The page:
Wednesday, October 28, 2015

Vetanta footprints in distant America


There is a saying among early settlers in North America that an idea is known by the footprints it leaves behind. By the early twentieth century, Americans had discovered the eternal footprints of Vedanta. The eminent Austrian philosopher Moriz Winternitz surmised that 'if we wish to understand the beginnings of our own (Western) culture…, we must go back to India, where the oldest literature of an Indo-European people is preserved'.

At the turn of the twentieth century, the East's messenger of Vedanta was Swami Vivekananda, who journeyed in 1893 from India to America to attend the first Parliament of the World Religions, which was held in the bustling manufacturing hub of Chicago. Vivekananda was the leading disciple of Sri Ramakrishna, who practiced an extraordinary religious ecumenism. Vivekananda once recalled about his teacher: 'He was not what one might call a very learned man…, but a very bold one, deeply imbued with the spirit of Vedanta philosophy, (who) obtained a wonderful insight into the spiritual world…. He was the living commentary on the Vedas and their aim'.

The earliest Vedic canon, the Rig-Veda (1500–1200 BCE), is an extant collection of 1,028 hymns and 10,600 verses, organized into ten books (Mandalas). It is both universal and eternal, in that the hymns boldly affirm that 'Truth is one, (although) wise men (and women) call it by various names'. The sages remind us that truth is complex and that no single state or society can lay claim to 'truth' that is based on a single-minded moral guardianship over freedom, liberty, and justice.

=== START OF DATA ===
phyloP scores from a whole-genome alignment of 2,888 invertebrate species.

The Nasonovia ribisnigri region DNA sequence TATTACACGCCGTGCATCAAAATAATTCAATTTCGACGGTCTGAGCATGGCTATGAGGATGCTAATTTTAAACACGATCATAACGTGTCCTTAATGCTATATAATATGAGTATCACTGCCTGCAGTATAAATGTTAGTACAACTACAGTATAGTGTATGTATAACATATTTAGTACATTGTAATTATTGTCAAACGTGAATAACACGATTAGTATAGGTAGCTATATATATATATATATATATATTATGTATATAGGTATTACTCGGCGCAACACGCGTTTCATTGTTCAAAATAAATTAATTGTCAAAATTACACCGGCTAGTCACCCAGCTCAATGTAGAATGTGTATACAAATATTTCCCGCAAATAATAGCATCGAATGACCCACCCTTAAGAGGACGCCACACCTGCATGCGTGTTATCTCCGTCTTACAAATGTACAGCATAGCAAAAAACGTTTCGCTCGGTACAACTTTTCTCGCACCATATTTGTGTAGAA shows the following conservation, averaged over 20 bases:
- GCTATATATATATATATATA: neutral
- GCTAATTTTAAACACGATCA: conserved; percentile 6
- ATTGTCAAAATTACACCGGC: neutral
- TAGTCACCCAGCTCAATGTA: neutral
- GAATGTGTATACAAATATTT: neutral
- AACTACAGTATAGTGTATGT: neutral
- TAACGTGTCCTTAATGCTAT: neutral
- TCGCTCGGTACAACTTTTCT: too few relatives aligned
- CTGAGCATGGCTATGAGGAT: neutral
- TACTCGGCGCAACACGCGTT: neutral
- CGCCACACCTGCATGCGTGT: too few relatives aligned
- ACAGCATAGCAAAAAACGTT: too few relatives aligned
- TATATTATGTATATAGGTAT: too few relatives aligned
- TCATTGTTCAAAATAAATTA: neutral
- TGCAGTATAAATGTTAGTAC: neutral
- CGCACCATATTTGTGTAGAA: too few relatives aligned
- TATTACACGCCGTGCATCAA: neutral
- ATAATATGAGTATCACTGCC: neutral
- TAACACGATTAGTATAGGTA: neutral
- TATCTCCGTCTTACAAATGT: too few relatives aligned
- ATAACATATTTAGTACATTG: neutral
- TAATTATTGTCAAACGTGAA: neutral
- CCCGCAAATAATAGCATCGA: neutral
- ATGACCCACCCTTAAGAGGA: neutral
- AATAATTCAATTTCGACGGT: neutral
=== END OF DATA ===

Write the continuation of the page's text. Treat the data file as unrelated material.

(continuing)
Despite Vivekananda's declining health, he returned to the United States in 1899. During his stay, as in earlier years, he shied away from the two extremes of Hindu orthodoxy and missionary Christianity. Unlike dogmatism or conversion, the modern sage from the East drew many Americans to the Vedanta philosophy by quintessentially decoding the moral language of the Vedic texts into four aspects of yoga: karma-yoga (action); bhakti-yoga (devotion); raja-yoga (stillness of mind); and jnana-yoga (knowledge of the divine).

Soon, centres were being officially recognized by the Ramakrishna Math's head office in Belur Math and incorporated across America. In 1894, the first Vedanta center of worship, the Vedanta Society of New York, opened its doors to the community at 34 West 71st Street, where it is still located. Only six years later, when Vivekananda visited San Francisco in 1900, his northern California devotees chartered the Northern California Vedanta Society. In 1910, the Ramakrishna Vedanta Society opened a centre in Boston, Massachusetts. In 1925, the Society opened a center in Portland, Oregon.

Between 1928 and 1939, the Vedanta centres in America nearly doubled in number. In 1928, the Society opened a centre in Providence, Rhode Island. In 1930, it added a centre in Chicago, Illinois, where Swami Vivekananda delivered a memorable speech to the congress. In that same year, the society opened a centre in Los Angeles, California. Then, in 1933, the Society opened a second centre in New York City, this one at 17 East 94th Street.

In 1938, Swami Satprakashananda started the Vedanta Society of St. Louis, Missouri. Also during that year, the Society opened the centre of the Vedanta Society of Western Washington, in Seattle. In 1939, the Society opened a centre at the Vedanta Society of Berkeley, California. In 1953, the Society opened a centre at the Vedanta Society of Sacramento, California. Most recently, in 2005, the Society opened a centre at the Vedanta Center of St. Petersburg, St. Petersburg, Florida.